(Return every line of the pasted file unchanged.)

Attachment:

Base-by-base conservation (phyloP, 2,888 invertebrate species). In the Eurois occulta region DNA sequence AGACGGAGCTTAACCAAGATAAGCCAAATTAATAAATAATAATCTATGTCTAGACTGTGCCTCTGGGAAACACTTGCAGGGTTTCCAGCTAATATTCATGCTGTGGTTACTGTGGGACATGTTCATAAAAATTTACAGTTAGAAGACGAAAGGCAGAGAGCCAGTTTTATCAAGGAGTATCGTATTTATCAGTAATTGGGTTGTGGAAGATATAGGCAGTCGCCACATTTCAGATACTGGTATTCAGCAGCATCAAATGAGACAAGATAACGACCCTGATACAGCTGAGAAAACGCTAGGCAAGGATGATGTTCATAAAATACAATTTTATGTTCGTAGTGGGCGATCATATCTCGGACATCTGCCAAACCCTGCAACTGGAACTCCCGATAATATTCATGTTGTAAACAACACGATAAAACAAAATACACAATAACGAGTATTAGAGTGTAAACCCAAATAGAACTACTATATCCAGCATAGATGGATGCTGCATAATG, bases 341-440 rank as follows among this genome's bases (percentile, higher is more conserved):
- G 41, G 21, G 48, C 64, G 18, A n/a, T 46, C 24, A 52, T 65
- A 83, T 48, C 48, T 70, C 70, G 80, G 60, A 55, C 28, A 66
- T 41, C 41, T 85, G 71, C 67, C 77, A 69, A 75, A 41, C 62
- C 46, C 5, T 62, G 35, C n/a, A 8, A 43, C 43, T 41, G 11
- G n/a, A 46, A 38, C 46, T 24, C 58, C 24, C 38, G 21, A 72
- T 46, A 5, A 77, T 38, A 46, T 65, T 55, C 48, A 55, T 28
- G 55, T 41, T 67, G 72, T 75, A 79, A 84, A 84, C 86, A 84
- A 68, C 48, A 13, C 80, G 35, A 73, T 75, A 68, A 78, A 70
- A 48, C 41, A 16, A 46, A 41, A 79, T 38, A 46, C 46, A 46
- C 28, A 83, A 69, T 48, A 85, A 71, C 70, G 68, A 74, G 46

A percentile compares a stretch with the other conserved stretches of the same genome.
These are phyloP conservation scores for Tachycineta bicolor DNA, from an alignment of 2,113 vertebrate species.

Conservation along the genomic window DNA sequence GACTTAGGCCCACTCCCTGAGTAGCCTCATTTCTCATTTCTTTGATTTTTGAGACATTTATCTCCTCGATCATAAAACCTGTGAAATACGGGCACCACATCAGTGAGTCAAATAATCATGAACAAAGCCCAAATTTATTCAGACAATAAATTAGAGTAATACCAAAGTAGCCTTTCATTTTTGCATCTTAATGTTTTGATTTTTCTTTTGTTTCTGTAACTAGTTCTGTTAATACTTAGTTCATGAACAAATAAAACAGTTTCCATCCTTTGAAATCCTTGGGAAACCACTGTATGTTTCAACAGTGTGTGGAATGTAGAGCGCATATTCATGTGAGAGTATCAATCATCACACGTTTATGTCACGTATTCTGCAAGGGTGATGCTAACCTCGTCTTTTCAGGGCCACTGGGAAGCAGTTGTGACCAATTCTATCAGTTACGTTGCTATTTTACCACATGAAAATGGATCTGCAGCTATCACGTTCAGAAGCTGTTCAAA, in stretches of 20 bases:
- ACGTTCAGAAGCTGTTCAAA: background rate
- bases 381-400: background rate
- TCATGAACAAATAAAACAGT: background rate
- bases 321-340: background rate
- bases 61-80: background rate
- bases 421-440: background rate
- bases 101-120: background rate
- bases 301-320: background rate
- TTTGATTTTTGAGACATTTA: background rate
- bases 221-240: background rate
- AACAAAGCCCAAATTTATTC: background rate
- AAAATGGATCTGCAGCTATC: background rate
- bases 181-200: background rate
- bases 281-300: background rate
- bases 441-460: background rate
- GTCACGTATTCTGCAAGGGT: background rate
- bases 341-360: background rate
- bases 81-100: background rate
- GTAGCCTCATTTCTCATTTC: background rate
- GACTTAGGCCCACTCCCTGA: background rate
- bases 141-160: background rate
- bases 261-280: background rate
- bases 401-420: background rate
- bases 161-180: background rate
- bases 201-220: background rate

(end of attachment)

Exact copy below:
Base-by-base conservation (phyloP, 2,888 invertebrate species). In the Eurois occulta region DNA sequence AGACGGAGCTTAACCAAGATAAGCCAAATTAATAAATAATAATCTATGTCTAGACTGTGCCTCTGGGAAACACTTGCAGGGTTTCCAGCTAATATTCATGCTGTGGTTACTGTGGGACATGTTCATAAAAATTTACAGTTAGAAGACGAAAGGCAGAGAGCCAGTTTTATCAAGGAGTATCGTATTTATCAGTAATTGGGTTGTGGAAGATATAGGCAGTCGCCACATTTCAGATACTGGTATTCAGCAGCATCAAATGAGACAAGATAACGACCCTGATACAGCTGAGAAAACGCTAGGCAAGGATGATGTTCATAAAATACAATTTTATGTTCGTAGTGGGCGATCATATCTCGGACATCTGCCAAACCCTGCAACTGGAACTCCCGATAATATTCATGTTGTAAACAACACGATAAAACAAAATACACAATAACGAGTATTAGAGTGTAAACCCAAATAGAACTACTATATCCAGCATAGATGGATGCTGCATAATG, bases 341-440 rank as follows among this genome's bases (percentile, higher is more conserved):
- G 41, G 21, G 48, C 64, G 18, A n/a, T 46, C 24, A 52, T 65
- A 83, T 48, C 48, T 70, C 70, G 80, G 60, A 55, C 28, A 66
- T 41, C 41, T 85, G 71, C 67, C 77, A 69, A 75, A 41, C 62
- C 46, C 5, T 62, G 35, C n/a, A 8, A 43, C 43, T 41, G 11
- G n/a, A 46, A 38, C 46, T 24, C 58, C 24, C 38, G 21, A 72
- T 46, A 5, A 77, T 38, A 46, T 65, T 55, C 48, A 55, T 28
- G 55, T 41, T 67, G 72, T 75, A 79, A 84, A 84, C 86, A 84
- A 68, C 48, A 13, C 80, G 35, A 73, T 75, A 68, A 78, A 70
- A 48, C 41, A 16, A 46, A 41, A 79, T 38, A 46, C 46, A 46
- C 28, A 83, A 69, T 48, A 85, A 71, C 70, G 68, A 74, G 46

A percentile compares a stretch with the other conserved stretches of the same genome.
These are phyloP conservation scores for Tachycineta bicolor DNA, from an alignment of 2,113 vertebrate species.

Conservation along the genomic window DNA sequence GACTTAGGCCCACTCCCTGAGTAGCCTCATTTCTCATTTCTTTGATTTTTGAGACATTTATCTCCTCGATCATAAAACCTGTGAAATACGGGCACCACATCAGTGAGTCAAATAATCATGAACAAAGCCCAAATTTATTCAGACAATAAATTAGAGTAATACCAAAGTAGCCTTTCATTTTTGCATCTTAATGTTTTGATTTTTCTTTTGTTTCTGTAACTAGTTCTGTTAATACTTAGTTCATGAACAAATAAAACAGTTTCCATCCTTTGAAATCCTTGGGAAACCACTGTATGTTTCAACAGTGTGTGGAATGTAGAGCGCATATTCATGTGAGAGTATCAATCATCACACGTTTATGTCACGTATTCTGCAAGGGTGATGCTAACCTCGTCTTTTCAGGGCCACTGGGAAGCAGTTGTGACCAATTCTATCAGTTACGTTGCTATTTTACCACATGAAAATGGATCTGCAGCTATCACGTTCAGAAGCTGTTCAAA, in stretches of 20 bases:
- ACGTTCAGAAGCTGTTCAAA: background rate
- bases 381-400: background rate
- TCATGAACAAATAAAACAGT: background rate
- bases 321-340: background rate
- bases 61-80: background rate
- bases 421-440: background rate
- bases 101-120: background rate
- bases 301-320: background rate
- TTTGATTTTTGAGACATTTA: background rate
- bases 221-240: background rate
- AACAAAGCCCAAATTTATTC: background rate
- AAAATGGATCTGCAGCTATC: background rate
- bases 181-200: background rate
- bases 281-300: background rate
- bases 441-460: background rate
- GTCACGTATTCTGCAAGGGT: background rate
- bases 341-360: background rate
- bases 81-100: background rate
- GTAGCCTCATTTCTCATTTC: background rate
- GACTTAGGCCCACTCCCTGA: background rate
- bases 141-160: background rate
- bases 261-280: background rate
- bases 401-420: background rate
- bases 161-180: background rate
- bases 201-220: background rate